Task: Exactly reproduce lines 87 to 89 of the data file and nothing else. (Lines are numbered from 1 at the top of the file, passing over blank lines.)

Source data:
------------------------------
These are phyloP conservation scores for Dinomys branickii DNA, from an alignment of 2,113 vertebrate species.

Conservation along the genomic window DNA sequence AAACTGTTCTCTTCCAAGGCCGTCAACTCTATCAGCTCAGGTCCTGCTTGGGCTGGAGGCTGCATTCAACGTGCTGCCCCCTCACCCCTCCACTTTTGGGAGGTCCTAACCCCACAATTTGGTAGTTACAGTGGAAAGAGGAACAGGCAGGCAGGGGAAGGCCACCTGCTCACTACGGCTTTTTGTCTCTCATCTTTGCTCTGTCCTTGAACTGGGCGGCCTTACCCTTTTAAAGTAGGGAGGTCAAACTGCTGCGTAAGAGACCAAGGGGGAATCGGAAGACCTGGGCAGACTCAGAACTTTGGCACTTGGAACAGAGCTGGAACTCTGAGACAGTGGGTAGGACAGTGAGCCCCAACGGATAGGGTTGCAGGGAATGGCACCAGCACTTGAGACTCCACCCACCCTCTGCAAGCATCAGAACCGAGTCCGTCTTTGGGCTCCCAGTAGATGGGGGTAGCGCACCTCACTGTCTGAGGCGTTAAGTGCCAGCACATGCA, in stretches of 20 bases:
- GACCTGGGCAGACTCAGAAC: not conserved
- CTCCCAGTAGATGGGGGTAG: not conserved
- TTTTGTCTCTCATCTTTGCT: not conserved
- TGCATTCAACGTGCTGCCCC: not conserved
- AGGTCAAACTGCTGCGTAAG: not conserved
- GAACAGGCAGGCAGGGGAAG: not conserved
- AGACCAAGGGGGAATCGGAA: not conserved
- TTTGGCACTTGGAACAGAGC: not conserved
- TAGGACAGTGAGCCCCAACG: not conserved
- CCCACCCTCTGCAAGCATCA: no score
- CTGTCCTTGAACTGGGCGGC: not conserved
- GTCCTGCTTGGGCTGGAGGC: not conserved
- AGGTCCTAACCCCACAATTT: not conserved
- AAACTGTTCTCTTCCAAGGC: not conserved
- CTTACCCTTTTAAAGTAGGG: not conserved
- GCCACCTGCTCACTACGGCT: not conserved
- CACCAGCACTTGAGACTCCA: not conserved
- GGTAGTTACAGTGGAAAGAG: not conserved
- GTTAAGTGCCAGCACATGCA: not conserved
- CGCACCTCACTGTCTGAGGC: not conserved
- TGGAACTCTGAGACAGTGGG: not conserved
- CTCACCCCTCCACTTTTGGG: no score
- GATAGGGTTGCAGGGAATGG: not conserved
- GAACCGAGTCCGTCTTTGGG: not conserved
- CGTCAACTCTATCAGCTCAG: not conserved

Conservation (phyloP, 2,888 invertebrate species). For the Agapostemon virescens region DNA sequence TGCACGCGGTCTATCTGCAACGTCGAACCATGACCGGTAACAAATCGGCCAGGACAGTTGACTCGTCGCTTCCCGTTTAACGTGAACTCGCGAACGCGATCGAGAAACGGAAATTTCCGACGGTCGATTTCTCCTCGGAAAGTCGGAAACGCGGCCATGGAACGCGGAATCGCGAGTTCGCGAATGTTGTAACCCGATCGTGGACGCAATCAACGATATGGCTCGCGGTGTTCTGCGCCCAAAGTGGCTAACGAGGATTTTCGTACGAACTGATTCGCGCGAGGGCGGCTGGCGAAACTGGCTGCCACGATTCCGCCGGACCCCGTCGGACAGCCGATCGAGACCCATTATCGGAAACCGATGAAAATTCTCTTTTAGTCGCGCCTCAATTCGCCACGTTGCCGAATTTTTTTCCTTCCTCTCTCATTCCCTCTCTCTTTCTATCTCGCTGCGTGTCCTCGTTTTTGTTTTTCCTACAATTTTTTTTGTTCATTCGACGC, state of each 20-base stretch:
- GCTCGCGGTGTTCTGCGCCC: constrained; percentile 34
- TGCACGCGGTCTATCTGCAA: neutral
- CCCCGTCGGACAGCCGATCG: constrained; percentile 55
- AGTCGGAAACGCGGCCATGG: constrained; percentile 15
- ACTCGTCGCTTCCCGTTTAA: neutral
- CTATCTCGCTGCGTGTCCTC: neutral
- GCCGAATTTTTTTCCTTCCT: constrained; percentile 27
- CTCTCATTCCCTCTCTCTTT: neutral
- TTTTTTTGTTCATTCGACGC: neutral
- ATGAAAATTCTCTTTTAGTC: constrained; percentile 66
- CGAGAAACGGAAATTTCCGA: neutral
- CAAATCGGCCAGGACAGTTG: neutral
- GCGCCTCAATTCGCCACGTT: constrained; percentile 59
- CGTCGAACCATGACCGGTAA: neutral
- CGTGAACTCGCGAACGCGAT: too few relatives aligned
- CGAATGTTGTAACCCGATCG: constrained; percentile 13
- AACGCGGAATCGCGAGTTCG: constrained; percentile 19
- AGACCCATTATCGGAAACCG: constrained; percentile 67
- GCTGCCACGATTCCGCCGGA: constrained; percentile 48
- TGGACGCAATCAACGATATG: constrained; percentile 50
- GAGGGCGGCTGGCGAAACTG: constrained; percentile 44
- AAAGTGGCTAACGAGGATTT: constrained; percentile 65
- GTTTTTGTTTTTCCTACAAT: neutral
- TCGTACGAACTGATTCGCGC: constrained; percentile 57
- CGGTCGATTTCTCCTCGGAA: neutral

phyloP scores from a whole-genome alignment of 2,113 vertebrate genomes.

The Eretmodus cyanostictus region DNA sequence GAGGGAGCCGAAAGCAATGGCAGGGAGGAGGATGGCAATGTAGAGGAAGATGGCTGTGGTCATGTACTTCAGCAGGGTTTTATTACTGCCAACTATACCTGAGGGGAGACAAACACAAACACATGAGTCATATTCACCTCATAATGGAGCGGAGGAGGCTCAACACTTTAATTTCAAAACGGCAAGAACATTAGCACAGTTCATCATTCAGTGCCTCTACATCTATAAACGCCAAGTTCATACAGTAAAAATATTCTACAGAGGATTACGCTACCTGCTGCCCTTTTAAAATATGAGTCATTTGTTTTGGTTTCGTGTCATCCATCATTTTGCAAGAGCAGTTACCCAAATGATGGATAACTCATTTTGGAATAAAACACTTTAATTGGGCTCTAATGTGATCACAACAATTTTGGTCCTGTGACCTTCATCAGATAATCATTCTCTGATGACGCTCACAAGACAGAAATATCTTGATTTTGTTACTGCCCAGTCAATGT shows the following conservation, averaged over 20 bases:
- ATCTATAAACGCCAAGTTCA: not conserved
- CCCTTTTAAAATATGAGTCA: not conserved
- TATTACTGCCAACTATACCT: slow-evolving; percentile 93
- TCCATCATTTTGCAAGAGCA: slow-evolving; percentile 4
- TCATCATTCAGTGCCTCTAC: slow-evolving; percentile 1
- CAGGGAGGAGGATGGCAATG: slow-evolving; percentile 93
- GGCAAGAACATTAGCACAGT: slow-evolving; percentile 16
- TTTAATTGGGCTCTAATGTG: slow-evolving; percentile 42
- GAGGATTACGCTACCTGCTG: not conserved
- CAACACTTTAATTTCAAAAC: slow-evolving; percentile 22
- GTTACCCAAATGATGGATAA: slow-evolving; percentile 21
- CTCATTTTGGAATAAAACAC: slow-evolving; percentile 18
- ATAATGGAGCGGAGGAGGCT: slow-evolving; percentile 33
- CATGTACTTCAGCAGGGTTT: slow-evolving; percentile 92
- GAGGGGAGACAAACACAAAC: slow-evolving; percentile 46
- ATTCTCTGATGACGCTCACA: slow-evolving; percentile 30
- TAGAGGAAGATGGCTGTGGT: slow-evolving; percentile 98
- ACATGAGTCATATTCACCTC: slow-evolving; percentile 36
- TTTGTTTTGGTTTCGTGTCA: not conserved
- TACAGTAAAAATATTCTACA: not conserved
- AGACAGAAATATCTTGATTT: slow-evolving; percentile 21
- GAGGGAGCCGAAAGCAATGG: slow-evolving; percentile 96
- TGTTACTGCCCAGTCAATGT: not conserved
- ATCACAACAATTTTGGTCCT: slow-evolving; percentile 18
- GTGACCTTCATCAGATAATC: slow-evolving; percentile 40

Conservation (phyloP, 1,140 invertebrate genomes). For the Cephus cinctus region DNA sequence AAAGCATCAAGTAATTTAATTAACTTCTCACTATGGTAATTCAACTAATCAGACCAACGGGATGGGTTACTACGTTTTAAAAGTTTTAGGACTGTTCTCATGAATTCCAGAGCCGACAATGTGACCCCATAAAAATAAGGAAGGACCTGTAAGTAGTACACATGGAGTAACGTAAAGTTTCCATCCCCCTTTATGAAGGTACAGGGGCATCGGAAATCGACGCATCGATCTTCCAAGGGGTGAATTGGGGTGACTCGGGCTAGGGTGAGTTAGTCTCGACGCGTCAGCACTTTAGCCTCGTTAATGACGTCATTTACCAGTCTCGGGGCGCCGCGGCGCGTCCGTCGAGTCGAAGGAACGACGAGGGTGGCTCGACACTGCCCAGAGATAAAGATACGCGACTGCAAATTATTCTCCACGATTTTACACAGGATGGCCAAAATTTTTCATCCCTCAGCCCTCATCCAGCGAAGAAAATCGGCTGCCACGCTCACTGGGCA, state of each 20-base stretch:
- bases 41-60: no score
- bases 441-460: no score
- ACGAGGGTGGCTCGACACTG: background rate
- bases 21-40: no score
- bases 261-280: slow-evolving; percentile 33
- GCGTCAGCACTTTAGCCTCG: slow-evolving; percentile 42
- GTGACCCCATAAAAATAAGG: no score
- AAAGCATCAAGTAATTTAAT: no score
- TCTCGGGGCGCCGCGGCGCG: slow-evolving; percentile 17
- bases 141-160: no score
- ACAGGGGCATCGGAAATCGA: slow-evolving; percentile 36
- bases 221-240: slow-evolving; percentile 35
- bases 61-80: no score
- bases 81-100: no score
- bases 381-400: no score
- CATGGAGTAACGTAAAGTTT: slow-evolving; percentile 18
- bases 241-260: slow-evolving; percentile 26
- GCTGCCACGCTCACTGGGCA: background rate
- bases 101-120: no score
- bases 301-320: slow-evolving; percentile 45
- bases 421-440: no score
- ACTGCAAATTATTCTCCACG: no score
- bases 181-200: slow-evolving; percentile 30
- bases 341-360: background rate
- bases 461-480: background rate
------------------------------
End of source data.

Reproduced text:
- GCGTCAGCACTTTAGCCTCG: slow-evolving; percentile 42
- GTGACCCCATAAAAATAAGG: no score
- AAAGCATCAAGTAATTTAAT: no score